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RV Maintenance
Thermal HalfLife

In all my work of insulating the RV, I have been working with thermal entropy: The simple and basic Law of Cooling.

eq-ChangeProp.gif, 4.0kB
But it is not the only differential equation that expresses the notion of Rate of Change that is proportional to the Amount of that which is changing. Here, the negative sign indicates that Y is decreasing, and that my RV is cooling down.

eq-ChangePropSolut.gif, 7.7kB
The solution is straight foreward.

Eq-TempDecayBasic.gif, 5.7kB
Here, in my case, I have added an offset (abient outside temperature).

Eq-B-kbt500.gif, 4.3kB
In previous pages, I developed the R value, as used in insulation materials. R values are convenient, and used throughout the industry. Time time constant k is also convenient. But there is yet another way to express this decay function with a constant. A third way...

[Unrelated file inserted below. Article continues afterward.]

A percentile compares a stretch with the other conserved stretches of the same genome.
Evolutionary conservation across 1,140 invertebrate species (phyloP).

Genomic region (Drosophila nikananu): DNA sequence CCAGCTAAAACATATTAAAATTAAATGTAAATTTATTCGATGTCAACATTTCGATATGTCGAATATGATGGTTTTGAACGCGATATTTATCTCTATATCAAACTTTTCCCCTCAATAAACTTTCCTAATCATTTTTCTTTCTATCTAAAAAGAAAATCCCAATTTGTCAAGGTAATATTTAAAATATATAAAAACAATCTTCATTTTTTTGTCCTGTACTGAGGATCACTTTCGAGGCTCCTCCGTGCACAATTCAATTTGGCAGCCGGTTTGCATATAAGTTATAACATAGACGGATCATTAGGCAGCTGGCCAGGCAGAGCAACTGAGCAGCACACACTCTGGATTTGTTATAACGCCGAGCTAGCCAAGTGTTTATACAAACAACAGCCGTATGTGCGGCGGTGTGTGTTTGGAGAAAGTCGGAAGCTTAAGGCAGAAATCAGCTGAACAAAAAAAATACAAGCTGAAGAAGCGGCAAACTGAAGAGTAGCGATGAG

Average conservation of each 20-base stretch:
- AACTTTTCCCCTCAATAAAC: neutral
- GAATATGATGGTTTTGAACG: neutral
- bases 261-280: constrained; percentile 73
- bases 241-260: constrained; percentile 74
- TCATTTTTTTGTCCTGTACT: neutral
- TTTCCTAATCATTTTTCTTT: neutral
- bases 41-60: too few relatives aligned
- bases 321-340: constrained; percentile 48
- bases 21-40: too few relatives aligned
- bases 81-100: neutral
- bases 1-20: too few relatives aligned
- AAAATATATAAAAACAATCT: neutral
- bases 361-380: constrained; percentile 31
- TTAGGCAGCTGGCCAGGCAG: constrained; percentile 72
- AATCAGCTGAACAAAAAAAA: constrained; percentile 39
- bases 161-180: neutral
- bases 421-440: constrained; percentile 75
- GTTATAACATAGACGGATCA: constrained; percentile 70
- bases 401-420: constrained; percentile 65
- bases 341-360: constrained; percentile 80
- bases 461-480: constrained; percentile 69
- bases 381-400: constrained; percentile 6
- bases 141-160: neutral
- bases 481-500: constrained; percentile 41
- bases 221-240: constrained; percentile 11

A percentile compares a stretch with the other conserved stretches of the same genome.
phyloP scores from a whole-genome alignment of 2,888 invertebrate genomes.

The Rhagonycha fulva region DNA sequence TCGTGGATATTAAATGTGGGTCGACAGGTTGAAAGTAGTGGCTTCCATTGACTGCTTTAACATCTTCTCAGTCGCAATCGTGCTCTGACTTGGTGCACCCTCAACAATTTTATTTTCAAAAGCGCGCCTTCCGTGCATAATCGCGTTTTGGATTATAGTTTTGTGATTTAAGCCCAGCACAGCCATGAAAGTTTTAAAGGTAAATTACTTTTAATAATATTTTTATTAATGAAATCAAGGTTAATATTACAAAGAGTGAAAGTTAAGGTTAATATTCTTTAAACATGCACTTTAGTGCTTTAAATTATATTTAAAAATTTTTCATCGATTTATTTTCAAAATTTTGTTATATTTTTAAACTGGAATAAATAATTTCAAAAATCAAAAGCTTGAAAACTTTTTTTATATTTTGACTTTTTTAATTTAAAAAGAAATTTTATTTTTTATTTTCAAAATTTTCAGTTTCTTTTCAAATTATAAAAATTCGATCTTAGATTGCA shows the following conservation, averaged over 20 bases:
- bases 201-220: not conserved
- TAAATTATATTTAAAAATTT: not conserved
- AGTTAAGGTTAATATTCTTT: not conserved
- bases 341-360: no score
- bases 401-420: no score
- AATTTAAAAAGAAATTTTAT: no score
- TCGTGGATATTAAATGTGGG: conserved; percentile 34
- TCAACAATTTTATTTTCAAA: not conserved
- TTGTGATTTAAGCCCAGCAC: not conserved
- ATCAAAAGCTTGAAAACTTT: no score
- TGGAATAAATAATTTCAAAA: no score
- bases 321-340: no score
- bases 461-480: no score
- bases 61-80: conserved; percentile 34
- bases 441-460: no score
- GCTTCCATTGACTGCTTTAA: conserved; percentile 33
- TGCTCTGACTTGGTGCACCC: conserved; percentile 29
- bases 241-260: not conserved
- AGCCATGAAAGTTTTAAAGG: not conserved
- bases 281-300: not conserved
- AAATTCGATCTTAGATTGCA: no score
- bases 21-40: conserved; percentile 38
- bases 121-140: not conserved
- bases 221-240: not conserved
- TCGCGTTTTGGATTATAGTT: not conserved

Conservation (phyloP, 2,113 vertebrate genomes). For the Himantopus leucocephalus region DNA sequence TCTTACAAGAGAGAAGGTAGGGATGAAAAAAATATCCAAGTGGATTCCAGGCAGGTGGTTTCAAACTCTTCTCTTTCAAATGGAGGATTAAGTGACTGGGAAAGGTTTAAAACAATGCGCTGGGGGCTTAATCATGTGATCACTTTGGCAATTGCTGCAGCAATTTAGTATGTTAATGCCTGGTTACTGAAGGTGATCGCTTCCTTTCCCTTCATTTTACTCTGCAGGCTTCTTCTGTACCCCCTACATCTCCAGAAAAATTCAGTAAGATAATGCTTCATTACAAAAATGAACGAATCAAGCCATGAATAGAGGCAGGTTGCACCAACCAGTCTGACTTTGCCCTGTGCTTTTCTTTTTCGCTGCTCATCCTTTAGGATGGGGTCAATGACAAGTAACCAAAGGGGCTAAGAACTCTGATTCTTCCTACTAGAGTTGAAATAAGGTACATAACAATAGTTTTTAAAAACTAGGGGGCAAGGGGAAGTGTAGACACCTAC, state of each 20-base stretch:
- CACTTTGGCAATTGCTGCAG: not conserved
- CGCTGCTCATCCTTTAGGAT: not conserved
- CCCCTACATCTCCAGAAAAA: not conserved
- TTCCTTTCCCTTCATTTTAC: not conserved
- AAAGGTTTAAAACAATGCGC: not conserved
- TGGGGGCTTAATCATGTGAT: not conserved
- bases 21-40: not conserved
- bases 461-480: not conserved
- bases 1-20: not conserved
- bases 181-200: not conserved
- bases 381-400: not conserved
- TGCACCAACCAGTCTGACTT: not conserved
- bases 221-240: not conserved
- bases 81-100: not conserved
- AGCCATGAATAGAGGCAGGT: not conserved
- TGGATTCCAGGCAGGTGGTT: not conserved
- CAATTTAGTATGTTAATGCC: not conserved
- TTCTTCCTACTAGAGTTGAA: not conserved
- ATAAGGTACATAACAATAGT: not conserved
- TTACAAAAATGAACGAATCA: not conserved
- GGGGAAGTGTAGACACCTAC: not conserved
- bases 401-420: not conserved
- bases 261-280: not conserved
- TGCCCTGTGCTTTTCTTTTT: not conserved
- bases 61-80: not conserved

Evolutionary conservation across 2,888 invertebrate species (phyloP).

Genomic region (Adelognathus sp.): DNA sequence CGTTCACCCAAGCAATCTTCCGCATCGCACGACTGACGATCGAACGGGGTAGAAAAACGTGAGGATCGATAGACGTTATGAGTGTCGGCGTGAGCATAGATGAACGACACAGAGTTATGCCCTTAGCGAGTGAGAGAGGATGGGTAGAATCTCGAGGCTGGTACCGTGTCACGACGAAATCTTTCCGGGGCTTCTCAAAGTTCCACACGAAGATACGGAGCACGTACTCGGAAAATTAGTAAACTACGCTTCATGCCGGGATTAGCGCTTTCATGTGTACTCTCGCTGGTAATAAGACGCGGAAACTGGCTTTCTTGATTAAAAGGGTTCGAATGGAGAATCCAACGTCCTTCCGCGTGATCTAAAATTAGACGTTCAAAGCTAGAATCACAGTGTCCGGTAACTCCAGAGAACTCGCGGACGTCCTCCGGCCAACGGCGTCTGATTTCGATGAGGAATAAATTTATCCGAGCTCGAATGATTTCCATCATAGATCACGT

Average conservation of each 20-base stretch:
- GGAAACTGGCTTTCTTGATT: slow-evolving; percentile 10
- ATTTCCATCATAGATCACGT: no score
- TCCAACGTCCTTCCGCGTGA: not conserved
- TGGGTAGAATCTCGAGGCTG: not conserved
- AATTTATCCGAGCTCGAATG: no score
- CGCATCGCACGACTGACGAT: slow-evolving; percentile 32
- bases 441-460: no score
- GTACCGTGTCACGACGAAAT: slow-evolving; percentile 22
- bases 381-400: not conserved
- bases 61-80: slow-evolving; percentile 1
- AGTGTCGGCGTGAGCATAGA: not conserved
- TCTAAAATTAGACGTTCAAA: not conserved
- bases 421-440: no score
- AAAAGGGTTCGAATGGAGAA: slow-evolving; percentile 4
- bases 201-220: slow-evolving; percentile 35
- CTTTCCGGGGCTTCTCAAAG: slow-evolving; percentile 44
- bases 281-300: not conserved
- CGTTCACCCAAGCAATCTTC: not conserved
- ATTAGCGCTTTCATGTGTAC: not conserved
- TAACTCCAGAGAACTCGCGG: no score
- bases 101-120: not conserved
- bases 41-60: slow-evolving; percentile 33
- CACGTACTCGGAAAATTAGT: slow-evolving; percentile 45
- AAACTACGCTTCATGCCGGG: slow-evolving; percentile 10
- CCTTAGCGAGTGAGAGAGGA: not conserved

And that notion is one of "HalfLife". Normally, Half-Life is a term used in radioactive decay. For example the Neutron will decay into three particles, a Proton, Electron and Neutrino, in 14.7 minutes. I assert, sense mathematics can not tell the difference between Thermal Entropy and particle decay, that there IS no difference; BOTH are Entropy.

I have established in previous pages that: My RV has an Rval= -6.95 units: area x degree x time/BTU
My RV has a time constant k=-0.1269 units:t-1
And they are equivalent, in that they express the same time constant.

eq-HalfLife.gif, 10kB
There is yet a third way to express this same time constant.
Dividing the natural log of two by my RV time constant k gives:
5.4622 Hours
In my RV, it takes 5.4 hours for the temperature to drop one half of the temperature difference. And another 5.4 hours to drop half of that difference. And so on.

HalfLife5466.gif, 2.9kB This is so much easier to remember than ether the -0.13 k value,
or the -6.95 R-value.
Wow! This is convenient!